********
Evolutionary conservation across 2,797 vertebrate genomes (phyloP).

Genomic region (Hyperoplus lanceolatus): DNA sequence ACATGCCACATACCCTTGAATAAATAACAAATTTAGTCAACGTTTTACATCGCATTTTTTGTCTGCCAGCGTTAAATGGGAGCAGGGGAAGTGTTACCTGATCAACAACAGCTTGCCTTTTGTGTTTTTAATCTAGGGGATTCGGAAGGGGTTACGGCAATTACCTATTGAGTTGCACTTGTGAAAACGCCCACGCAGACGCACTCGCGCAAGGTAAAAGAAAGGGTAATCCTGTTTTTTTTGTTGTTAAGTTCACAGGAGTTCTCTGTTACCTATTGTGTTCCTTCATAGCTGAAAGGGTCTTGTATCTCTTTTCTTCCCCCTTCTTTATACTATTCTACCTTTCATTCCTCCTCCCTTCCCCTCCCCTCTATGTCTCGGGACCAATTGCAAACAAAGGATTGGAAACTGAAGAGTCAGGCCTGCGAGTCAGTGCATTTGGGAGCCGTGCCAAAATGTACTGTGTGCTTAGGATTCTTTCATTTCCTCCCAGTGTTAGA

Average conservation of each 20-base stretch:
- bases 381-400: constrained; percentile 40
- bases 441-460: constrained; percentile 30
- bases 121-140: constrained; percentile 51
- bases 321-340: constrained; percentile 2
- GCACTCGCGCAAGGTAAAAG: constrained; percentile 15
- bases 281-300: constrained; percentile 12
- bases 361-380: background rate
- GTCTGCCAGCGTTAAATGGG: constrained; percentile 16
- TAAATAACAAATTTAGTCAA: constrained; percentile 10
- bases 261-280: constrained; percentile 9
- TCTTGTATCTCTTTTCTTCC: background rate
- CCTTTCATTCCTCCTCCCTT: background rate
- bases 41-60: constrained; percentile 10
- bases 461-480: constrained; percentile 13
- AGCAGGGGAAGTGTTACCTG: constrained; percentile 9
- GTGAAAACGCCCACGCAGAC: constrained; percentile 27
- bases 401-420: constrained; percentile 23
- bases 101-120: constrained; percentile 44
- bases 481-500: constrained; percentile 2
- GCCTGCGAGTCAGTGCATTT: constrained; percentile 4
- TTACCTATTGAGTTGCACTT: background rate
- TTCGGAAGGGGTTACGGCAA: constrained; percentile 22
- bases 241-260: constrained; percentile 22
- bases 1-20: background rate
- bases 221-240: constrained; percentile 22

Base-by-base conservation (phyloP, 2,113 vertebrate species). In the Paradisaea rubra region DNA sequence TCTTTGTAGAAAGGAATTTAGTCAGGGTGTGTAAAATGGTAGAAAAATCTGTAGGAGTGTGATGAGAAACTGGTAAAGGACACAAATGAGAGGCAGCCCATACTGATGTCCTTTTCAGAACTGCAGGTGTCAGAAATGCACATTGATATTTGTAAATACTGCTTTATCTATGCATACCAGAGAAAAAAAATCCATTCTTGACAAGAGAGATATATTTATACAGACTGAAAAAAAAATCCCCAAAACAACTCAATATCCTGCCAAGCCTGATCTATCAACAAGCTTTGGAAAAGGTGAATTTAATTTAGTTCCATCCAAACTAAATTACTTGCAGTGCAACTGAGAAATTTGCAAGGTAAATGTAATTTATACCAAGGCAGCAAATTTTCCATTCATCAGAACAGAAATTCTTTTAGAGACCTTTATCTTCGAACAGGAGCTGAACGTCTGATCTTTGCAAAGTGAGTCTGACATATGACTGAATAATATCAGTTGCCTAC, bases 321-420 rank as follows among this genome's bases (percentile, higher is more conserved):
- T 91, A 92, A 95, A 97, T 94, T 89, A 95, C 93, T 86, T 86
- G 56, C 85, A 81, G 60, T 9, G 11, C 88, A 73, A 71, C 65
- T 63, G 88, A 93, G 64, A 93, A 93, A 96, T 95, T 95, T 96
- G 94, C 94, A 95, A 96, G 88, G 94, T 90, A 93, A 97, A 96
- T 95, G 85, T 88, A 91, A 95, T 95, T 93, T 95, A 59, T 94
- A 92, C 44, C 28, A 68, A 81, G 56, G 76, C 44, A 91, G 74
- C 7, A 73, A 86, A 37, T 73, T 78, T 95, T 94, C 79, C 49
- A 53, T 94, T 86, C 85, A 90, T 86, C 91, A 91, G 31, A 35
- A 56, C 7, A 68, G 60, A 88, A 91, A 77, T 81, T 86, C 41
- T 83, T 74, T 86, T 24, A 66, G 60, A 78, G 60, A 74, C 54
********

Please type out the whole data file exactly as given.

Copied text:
Evolutionary conservation across 2,797 vertebrate genomes (phyloP).

Genomic region (Hyperoplus lanceolatus): DNA sequence ACATGCCACATACCCTTGAATAAATAACAAATTTAGTCAACGTTTTACATCGCATTTTTTGTCTGCCAGCGTTAAATGGGAGCAGGGGAAGTGTTACCTGATCAACAACAGCTTGCCTTTTGTGTTTTTAATCTAGGGGATTCGGAAGGGGTTACGGCAATTACCTATTGAGTTGCACTTGTGAAAACGCCCACGCAGACGCACTCGCGCAAGGTAAAAGAAAGGGTAATCCTGTTTTTTTTGTTGTTAAGTTCACAGGAGTTCTCTGTTACCTATTGTGTTCCTTCATAGCTGAAAGGGTCTTGTATCTCTTTTCTTCCCCCTTCTTTATACTATTCTACCTTTCATTCCTCCTCCCTTCCCCTCCCCTCTATGTCTCGGGACCAATTGCAAACAAAGGATTGGAAACTGAAGAGTCAGGCCTGCGAGTCAGTGCATTTGGGAGCCGTGCCAAAATGTACTGTGTGCTTAGGATTCTTTCATTTCCTCCCAGTGTTAGA

Average conservation of each 20-base stretch:
- bases 381-400: constrained; percentile 40
- bases 441-460: constrained; percentile 30
- bases 121-140: constrained; percentile 51
- bases 321-340: constrained; percentile 2
- GCACTCGCGCAAGGTAAAAG: constrained; percentile 15
- bases 281-300: constrained; percentile 12
- bases 361-380: background rate
- GTCTGCCAGCGTTAAATGGG: constrained; percentile 16
- TAAATAACAAATTTAGTCAA: constrained; percentile 10
- bases 261-280: constrained; percentile 9
- TCTTGTATCTCTTTTCTTCC: background rate
- CCTTTCATTCCTCCTCCCTT: background rate
- bases 41-60: constrained; percentile 10
- bases 461-480: constrained; percentile 13
- AGCAGGGGAAGTGTTACCTG: constrained; percentile 9
- GTGAAAACGCCCACGCAGAC: constrained; percentile 27
- bases 401-420: constrained; percentile 23
- bases 101-120: constrained; percentile 44
- bases 481-500: constrained; percentile 2
- GCCTGCGAGTCAGTGCATTT: constrained; percentile 4
- TTACCTATTGAGTTGCACTT: background rate
- TTCGGAAGGGGTTACGGCAA: constrained; percentile 22
- bases 241-260: constrained; percentile 22
- bases 1-20: background rate
- bases 221-240: constrained; percentile 22

Base-by-base conservation (phyloP, 2,113 vertebrate species). In the Paradisaea rubra region DNA sequence TCTTTGTAGAAAGGAATTTAGTCAGGGTGTGTAAAATGGTAGAAAAATCTGTAGGAGTGTGATGAGAAACTGGTAAAGGACACAAATGAGAGGCAGCCCATACTGATGTCCTTTTCAGAACTGCAGGTGTCAGAAATGCACATTGATATTTGTAAATACTGCTTTATCTATGCATACCAGAGAAAAAAAATCCATTCTTGACAAGAGAGATATATTTATACAGACTGAAAAAAAAATCCCCAAAACAACTCAATATCCTGCCAAGCCTGATCTATCAACAAGCTTTGGAAAAGGTGAATTTAATTTAGTTCCATCCAAACTAAATTACTTGCAGTGCAACTGAGAAATTTGCAAGGTAAATGTAATTTATACCAAGGCAGCAAATTTTCCATTCATCAGAACAGAAATTCTTTTAGAGACCTTTATCTTCGAACAGGAGCTGAACGTCTGATCTTTGCAAAGTGAGTCTGACATATGACTGAATAATATCAGTTGCCTAC, bases 321-420 rank as follows among this genome's bases (percentile, higher is more conserved):
- T 91, A 92, A 95, A 97, T 94, T 89, A 95, C 93, T 86, T 86
- G 56, C 85, A 81, G 60, T 9, G 11, C 88, A 73, A 71, C 65
- T 63, G 88, A 93, G 64, A 93, A 93, A 96, T 95, T 95, T 96
- G 94, C 94, A 95, A 96, G 88, G 94, T 90, A 93, A 97, A 96
- T 95, G 85, T 88, A 91, A 95, T 95, T 93, T 95, A 59, T 94
- A 92, C 44, C 28, A 68, A 81, G 56, G 76, C 44, A 91, G 74
- C 7, A 73, A 86, A 37, T 73, T 78, T 95, T 94, C 79, C 49
- A 53, T 94, T 86, C 85, A 90, T 86, C 91, A 91, G 31, A 35
- A 56, C 7, A 68, G 60, A 88, A 91, A 77, T 81, T 86, C 41
- T 83, T 74, T 86, T 24, A 66, G 60, A 78, G 60, A 74, C 54